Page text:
When you use all capital letters when you are writing it is often read as shouting. A simple "hello" comes across as much more alarming when it is written "HELLO." With that in mind, I will say this post is about making a knit SWATCH. I do not mean to shout at you, but every time I read the word swatch, I read it as though one of the knit gods is shouting at me to, well, swatch.
Making a swatch has a bad reputation, I think, because it takes some time to do it well and the end product is nothing exciting. You've picked a pattern, you've purchased the yarn, why the hell do you want to spend an hour or two making a swatch? You want to dive right in to your project, of course. You want to skim right over that pesky little phrase that pops up in nearly every pattern to use a particular size needle "or size to obtain guage." Why not just go ahead and use the same size needles the designer did and call it a day?
With some patterns you can plunge blindly forward with the prescribed needle size (don't forget to check the weight of your yarn). Sometimes a pattern even states it does not matter too much, especially with shawls, scarves or cowls that can be knit in different weights or sizes with the same pattern. I've even seen a few hat patterns that are written to accommodate our seemingly inherent and visceral dislike of swatching. I would highly recommend you treat yourself to a pattern like this every once in a while. But, and this is a big ugly but, never become complacent about swatching. There are many good reasons to do it, and while we are all good at making excuses not to, at the end of the day swatches actually save time. Gasp.
Gauge is given in a pattern so you know how many stitches there are within a set of inches or centimeters. This matters because it is how the designer made their calculations to obtain the size of their finished product. It wouldn't really be crazy to think that if you use the same yarn and the same needles as the designer you should get the same results. And you very well might. However, you might not. Every knitter is different. We all have our own special way of knitting. I do not mean this in a technical sense, I mean it more in a personal sense. As you knit, you develop a relationship with the fiber you are using. This might sound like crazy hippie lady talk, but it's not. Your relationship with the fiber is uniquely yours and this may lead your stitches to be slightly tighter or slightly looser than the designer's stitches. The only way to know is to make a swatch.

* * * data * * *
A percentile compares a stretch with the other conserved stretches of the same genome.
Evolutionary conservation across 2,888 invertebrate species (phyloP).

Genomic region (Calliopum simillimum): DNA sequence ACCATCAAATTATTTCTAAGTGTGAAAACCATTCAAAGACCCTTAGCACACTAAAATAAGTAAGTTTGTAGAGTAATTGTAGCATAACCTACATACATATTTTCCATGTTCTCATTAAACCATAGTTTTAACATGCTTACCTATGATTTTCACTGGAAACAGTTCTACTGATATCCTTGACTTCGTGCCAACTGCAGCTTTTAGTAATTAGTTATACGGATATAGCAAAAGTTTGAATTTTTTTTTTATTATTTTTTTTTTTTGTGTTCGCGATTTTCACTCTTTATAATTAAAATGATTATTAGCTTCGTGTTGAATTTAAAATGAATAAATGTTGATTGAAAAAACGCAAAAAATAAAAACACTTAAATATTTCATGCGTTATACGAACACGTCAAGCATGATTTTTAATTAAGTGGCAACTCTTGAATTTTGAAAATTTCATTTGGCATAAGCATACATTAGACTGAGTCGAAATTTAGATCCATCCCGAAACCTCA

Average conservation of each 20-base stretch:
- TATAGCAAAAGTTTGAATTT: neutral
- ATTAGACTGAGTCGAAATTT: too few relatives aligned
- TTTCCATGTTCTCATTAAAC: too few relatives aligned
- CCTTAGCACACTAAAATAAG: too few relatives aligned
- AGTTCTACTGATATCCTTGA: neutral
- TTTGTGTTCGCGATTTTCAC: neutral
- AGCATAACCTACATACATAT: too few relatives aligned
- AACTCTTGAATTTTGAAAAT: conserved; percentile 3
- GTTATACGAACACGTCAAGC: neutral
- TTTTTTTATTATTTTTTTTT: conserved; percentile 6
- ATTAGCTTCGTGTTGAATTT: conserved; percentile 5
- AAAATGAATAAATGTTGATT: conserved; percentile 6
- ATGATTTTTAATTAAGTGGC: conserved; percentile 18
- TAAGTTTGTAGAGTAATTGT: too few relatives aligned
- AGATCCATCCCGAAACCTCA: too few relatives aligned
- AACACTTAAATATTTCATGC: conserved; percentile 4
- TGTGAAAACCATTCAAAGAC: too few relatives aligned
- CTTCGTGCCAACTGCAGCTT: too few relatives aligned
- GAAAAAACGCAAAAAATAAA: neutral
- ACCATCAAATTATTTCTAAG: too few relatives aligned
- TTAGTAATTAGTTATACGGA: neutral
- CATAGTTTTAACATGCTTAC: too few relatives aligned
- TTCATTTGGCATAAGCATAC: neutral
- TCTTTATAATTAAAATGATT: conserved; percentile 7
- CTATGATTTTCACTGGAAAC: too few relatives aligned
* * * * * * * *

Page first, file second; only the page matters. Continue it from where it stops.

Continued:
Especially if you are making something where the size matters (*ahem*), you want to make sure your gauge is correct. And "close enough" is not enough. If, for example, when you knit four inches and you have one less stitch than the designer, you would be fine in the short term. One stitch off? Who cares? But imagine you are making a sweater that has a 32 inch circumference. That one stitch has suddenly become 8 stitches by the end of your round. That could seriously effect the way your garment fits or drapes. And that is just a little difference. Imagine if you are four or more stitches off from the designer. I shudder to think. And no, people will not believe you that "that's the way it's supposed to look." There is only so much shrinking or stretching a good blocking can do- don't test the knitting gods that way, it's not worth it.
So, let's say you make a swatch and you do discover, whether because you are using a different yarn or you have slightly different stitch-tension from the designer, that your stitch count is not the same as theirs. What do you do? Well, that is where that phrase comes in..."or needle size to obtain gauge." You simply need to find the needle size that gets you on track with the designer. Typically, you only will need to move up or down one needle size. There are exceptions, though, so be patient and make sure you do your due diligence when making a needle size adjustment.
Making a swatch is not only important for gauge. It also helps you to see if a yarn selection is a good one for a given project. When you make a swatch, you can see if the stitch definition, color, and drape are what you were looking for. It's much easier to take an hour to make a swatch and change your mind about a yarn than it is to finish a whole project and realize you don't like it or the it's not quite right.
A hint, though...keep your swatches if you can. (Sometimes you may be desperate for that last little bit of yarn to finish a project and have to sacrifice a swatch, and that's okay, too.) Label each swatch with the yarn you used and the needle size. If you are using a fancy stitch in your swatch, keep track of that, too. The more you knit, you will begin to build a reference library for yourself. It will help you make smarter decisions about yarn for your projects, fiber and color choices will become easier, and you will begin to feel like your swatches really are good for something and a bit more satisfying to make.
It is a pain, there is no doubt about it. But taking the time to make a swatch can save you a whole lot of grief, my friend. Take it from a knitter who has tried to get around it and learned the hard way how important it is to do a little prep work. And that is why every time I see the word "swatch" I read it as "SWATCH." Heed the shouting.